Lawmakers set to cave on VAR with new rule that will let supporters hear conversation with on-field referee
- International Football Association Board (IFAB) this week hold annual meeting
- VAR will be high on agenda with chance to vote through changes to its rules
- It is likely changes will be made around broadcasting referee conversations
At a five-star hotel and spa in Belfast this week, football’s lawmakers will sit around a table and decide whether or not to turn on the lights.
When VAR was brought into the Premier League, it came with the promise of benefiting the game. Referees would make more correct decisions, clubs would avoid the raw end of wrong calls with so much at stake.
Yet in this pursuit of justice through a microscope, football’s lifeblood was left in the dark.
Olivier Giroud is one of several players to have goals chalked out by controversial VAR calls
VAR has made watching football a turgid experience for fans many who spend their money following their team around the country.
Chants of ‘F*** VAR’ are now a weekly staple of the supporter songbook at Premier League matches as goals are ruled out by an armpit after minutes spent watching players kick their heels while the referee stands with his finger in his ear waiting to hear the verdict of a colleague miles away in a dark room, drawing lines on a frozen picture.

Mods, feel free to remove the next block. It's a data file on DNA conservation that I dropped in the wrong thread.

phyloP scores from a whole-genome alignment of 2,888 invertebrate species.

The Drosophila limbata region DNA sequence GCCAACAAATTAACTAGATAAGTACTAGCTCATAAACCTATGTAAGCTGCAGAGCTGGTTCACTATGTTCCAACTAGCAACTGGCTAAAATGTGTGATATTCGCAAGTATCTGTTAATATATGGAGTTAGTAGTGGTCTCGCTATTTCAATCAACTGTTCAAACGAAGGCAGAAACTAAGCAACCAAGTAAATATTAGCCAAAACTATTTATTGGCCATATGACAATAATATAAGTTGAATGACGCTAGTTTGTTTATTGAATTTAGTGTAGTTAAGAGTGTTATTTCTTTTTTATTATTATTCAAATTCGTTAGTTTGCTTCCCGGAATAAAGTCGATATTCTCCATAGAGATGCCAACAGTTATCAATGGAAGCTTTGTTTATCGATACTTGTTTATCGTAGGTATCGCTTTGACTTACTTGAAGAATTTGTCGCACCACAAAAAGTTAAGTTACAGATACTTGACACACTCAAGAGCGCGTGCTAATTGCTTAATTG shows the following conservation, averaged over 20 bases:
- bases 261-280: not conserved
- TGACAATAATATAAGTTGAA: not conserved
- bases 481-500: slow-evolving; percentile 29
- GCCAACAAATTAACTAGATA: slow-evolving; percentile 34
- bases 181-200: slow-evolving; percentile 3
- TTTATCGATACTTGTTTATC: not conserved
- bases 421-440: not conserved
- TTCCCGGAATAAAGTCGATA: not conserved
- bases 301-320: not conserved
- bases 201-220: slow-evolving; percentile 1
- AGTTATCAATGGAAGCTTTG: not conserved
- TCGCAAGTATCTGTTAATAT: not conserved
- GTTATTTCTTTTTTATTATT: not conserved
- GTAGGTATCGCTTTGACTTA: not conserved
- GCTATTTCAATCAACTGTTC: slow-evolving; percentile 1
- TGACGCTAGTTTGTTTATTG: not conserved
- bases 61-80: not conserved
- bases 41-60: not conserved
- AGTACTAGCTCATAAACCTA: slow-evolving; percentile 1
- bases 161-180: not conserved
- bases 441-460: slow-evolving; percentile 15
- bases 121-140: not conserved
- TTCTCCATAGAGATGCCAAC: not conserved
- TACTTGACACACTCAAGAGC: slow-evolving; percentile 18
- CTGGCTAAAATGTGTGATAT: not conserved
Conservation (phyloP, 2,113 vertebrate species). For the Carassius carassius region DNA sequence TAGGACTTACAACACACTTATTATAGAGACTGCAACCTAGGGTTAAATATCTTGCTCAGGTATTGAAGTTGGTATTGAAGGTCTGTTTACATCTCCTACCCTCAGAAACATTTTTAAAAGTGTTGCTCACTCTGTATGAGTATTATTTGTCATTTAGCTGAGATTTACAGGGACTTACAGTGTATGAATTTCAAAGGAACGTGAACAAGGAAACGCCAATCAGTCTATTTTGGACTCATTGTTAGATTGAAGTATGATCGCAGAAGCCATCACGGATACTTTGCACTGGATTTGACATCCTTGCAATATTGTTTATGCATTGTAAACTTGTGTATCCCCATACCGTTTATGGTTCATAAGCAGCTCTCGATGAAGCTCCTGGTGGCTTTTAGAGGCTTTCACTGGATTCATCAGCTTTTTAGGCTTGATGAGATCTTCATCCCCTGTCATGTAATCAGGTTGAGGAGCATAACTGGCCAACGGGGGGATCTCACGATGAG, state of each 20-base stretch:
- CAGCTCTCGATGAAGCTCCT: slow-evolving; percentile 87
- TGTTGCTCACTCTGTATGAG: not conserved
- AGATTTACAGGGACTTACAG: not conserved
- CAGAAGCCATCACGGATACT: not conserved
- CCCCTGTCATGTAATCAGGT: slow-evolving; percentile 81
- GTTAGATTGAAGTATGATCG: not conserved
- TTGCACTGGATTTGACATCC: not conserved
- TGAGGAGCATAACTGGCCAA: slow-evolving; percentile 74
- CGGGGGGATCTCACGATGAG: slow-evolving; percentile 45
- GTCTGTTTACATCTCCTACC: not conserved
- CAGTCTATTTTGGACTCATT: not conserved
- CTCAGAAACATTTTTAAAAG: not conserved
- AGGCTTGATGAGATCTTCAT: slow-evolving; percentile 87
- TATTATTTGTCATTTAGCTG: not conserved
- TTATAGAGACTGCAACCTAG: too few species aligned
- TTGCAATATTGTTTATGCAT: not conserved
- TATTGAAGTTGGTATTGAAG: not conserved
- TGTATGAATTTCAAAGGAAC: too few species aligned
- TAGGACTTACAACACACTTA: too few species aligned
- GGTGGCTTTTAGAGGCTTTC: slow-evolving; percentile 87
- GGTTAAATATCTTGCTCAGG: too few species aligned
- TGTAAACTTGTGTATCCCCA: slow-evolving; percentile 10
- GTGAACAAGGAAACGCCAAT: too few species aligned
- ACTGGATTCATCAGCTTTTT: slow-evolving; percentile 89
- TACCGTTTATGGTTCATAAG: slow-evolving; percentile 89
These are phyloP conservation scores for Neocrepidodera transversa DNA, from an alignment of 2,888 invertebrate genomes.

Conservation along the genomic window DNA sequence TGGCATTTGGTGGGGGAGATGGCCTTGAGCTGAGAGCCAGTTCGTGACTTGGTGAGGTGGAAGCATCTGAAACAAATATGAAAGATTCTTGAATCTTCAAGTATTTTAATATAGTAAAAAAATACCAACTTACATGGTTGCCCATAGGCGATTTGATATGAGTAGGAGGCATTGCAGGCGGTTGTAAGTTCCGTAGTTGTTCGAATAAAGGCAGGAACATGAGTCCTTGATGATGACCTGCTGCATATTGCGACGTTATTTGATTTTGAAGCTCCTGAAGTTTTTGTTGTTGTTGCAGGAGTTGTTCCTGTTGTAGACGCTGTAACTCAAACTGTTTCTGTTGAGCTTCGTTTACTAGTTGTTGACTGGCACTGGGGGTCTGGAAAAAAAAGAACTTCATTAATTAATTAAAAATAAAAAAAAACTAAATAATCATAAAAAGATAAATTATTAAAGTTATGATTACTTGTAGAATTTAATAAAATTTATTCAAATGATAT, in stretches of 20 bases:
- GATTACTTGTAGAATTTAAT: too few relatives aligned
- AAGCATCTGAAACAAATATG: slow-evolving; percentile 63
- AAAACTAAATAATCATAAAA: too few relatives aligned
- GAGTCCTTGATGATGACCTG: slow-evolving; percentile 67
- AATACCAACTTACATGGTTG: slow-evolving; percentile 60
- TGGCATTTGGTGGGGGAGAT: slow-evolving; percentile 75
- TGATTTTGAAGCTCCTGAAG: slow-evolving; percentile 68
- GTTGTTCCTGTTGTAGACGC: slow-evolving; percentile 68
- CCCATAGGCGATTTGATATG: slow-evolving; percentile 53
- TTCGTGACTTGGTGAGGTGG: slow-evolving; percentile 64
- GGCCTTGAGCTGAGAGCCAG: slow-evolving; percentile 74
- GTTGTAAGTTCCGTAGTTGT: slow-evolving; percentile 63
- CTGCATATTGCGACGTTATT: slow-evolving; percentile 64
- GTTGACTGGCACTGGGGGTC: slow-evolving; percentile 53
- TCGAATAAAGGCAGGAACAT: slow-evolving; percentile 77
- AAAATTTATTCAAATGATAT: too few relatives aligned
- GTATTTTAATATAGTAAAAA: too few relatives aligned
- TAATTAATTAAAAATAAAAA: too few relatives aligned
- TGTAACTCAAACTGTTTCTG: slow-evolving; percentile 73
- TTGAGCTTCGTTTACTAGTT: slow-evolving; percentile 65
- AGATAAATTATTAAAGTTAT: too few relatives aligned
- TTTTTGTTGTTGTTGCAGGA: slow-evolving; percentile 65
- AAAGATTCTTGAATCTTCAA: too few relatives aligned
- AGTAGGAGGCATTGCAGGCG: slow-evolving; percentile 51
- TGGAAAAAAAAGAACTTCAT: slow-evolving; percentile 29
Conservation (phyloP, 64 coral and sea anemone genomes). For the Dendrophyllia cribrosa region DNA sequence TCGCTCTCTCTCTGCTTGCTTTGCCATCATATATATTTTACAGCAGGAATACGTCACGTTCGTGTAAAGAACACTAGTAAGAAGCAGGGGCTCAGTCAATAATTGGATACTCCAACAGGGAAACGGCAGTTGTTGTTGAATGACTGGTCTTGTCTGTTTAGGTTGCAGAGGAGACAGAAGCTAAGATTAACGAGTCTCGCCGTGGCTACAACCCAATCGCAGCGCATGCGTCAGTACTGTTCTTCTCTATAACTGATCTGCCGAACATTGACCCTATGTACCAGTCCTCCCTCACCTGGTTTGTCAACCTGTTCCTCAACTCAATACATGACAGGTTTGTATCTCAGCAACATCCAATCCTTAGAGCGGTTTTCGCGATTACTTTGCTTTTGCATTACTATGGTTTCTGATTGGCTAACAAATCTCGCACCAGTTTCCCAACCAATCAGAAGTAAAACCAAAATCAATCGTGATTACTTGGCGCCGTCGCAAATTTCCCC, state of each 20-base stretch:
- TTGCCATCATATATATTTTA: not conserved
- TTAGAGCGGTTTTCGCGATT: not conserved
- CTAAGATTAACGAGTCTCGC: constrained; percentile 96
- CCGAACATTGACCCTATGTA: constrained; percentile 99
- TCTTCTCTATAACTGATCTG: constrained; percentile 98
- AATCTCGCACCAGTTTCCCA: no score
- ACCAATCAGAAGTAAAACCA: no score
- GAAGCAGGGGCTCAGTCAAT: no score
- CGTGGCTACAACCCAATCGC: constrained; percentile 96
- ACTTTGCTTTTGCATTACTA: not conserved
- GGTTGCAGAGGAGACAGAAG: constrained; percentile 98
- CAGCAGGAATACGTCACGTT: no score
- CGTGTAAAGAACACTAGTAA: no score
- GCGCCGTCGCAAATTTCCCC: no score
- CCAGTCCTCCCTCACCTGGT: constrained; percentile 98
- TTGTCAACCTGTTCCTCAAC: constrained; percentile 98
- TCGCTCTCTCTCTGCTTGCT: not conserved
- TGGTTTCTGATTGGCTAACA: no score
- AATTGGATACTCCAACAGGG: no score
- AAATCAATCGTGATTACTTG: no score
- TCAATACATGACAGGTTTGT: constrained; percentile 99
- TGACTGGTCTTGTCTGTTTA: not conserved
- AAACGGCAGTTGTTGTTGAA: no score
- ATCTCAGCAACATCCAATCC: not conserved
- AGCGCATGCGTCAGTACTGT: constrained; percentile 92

Fans have no idea what is going on aside from a message on the big screens to kindly inform them that a VAR review is under way for a possible penalty. They cannot hear anything, they cannot see anything. They do not know if they can celebrate or commiserate.
If VAR is to be saved, it must bring the fans out of the shadows and make them a part of the process. And, at last, the dimmer switch may start to be turned up.
The International Football Association Board (IFAB) meet in Holywood on Saturday for their annual general meeting. It is here, at the Culloden Estate Hotel and Spa, that any changes to the Laws of the Game will be made.
Introduction of VAR has led to a spate of very marginal offside goals disallowed this season
VAR is, unsurprisingly, high up on the agenda. And they will have the chance to vote through changes to allow the discussions of the VAR and the officials to be broadcast in the stadium as well as allowing replays to be shown on screen.